Praised be You my Lord through Sister Water,
So useful, humble, precious and pure
—St. Francis of Assisi, "Canticle of Brother Sun and Sister Moon"
For Art Roche, the realization came somewhere between helping haul 400-pound steel pipes up a mountain in the Honduran heat and humidity, using trees and 10 or 15 people to bend the pipes as needed, twisting giant pipe wrenches to thread pipe sections together, and being outworked by his Honduran compatriots.
Or maybe it came when the enormity of the project became clear: Crews from the little village of Mejote had been working on this pipeline to bring fresh water to their village for two years, and had about another year to go
"We weren't there to do the physical work as much as we were to witness what they were doing," Roche said. "It's the belief and endurance of the Honduran people and their faith that this will work. We weren't there to help — we were there to be with them."
The "we" in this case was a group of about two dozen volunteers brought to Honduras by the Sister Water Project of the Sisters of St. Francis of Dubuque, Iowa.
More than 2 billion people worldwide don't have access to drinkable water, water scarcity affects nearly half of the world's population, and almost 1,000 children die of preventable water-related diseases every day, the United Nations reports.
Women religious have responded, from sisters bottling water for disabled school children in Vietnam to providing clean water in Syria, Cameroon and in regions recovering from natural disasters. The sister-led Water With Blessings has put more than 46,000 water filters in 45 countries, eliminating water-borne diseases where they're used.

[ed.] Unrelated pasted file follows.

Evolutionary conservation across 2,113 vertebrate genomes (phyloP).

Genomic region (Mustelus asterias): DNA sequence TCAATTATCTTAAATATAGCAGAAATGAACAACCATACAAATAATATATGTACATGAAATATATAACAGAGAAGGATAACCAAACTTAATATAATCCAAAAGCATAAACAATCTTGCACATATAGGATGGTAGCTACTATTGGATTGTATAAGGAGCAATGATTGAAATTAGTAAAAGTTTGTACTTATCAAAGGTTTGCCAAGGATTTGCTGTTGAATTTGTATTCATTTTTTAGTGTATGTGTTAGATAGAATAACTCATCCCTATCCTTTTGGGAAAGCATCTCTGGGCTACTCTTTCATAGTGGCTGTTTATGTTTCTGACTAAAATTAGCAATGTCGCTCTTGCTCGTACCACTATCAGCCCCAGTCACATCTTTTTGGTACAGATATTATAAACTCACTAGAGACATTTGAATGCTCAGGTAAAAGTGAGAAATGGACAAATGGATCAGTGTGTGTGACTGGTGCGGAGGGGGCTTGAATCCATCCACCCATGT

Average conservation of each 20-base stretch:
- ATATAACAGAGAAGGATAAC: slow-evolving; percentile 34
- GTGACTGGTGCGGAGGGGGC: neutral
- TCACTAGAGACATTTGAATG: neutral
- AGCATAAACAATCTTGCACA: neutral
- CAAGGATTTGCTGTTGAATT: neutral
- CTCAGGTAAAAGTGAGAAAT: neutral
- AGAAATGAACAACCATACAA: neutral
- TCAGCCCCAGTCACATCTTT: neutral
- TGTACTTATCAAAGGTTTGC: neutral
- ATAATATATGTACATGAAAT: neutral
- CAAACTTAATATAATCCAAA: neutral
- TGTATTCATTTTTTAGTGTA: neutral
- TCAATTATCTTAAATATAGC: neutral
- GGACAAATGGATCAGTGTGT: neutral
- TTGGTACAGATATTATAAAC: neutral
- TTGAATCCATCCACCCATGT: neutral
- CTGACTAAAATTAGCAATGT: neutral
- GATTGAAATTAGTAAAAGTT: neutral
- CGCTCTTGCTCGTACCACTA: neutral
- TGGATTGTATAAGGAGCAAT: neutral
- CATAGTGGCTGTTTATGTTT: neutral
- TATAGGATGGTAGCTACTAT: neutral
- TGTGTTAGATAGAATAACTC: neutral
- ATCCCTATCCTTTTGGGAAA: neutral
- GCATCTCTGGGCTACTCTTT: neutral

The Sister Water Project — named after a mention in a canticle by St. Francis — is just one of dozens of sister-led efforts to bring clean drinking water to those without. But project committee member Sr. Judy Sinnwell said the venture has been as much about changing those involved as it is about changing the lives of those given fresh water.
"When we set out to do this, we were thinking of what would happen out there as we met a need," Sinnwell said. "But what happened in the congregation was it impacted all of us. Each member and associate could do something toward this project: You could pray, make a donation, ask for donations, be part of events. Everybody had a chance to be involved in this — and that changed something in us."
It even changed the physical activities for a 92-year-old sister.
Franciscan Sr. Donalda Kehoe — then 91 — attended a bowling fundraiser last year for the project and had so much fun she now bowls once a month to stay in shape.
"Being a spectator or a participant in a fund-raising bowling tournament is a rewarding win-win method of almsgiving," Kehoe wrote in response to questions. "It's an event that promotes camaraderie, bonding, conversation and generosity — a method right down my alley."
Roche, recently retired from doing strategic planning for a health system, got involved a year ago. He had read about the project in the local newspaper and heard about it several times at various community events, so when the project committee — made up of sisters, associates and volunteers — needed help with strategic planning, he volunteered.
"I had read about it," he said. "But it hadn't sunk in — the enormity of the project they had taken on." It sunk in eight months later on a mountainside in Honduras.
"[The Honduran workers] saw us as comical," Roche said. "We were clumsy. We had steel-toed boots, sunscreen, gloves — they were wearing jelly shoes or tennis shoes, no sunscreen, no gloves, and worked three times as hard as any of us."
The local crews are made up of men from the village. Each of three neighborhoods takes turns sending a crew up the mountain for a week to work on the pipeline. The pipeline — this one is 32 kilometers long — is necessary because the ground is too rocky to dig wells and the rivers are either unsuitable for drinking from or often dry up. The pipeline will carry water from a spring in the mountains to the villagers below.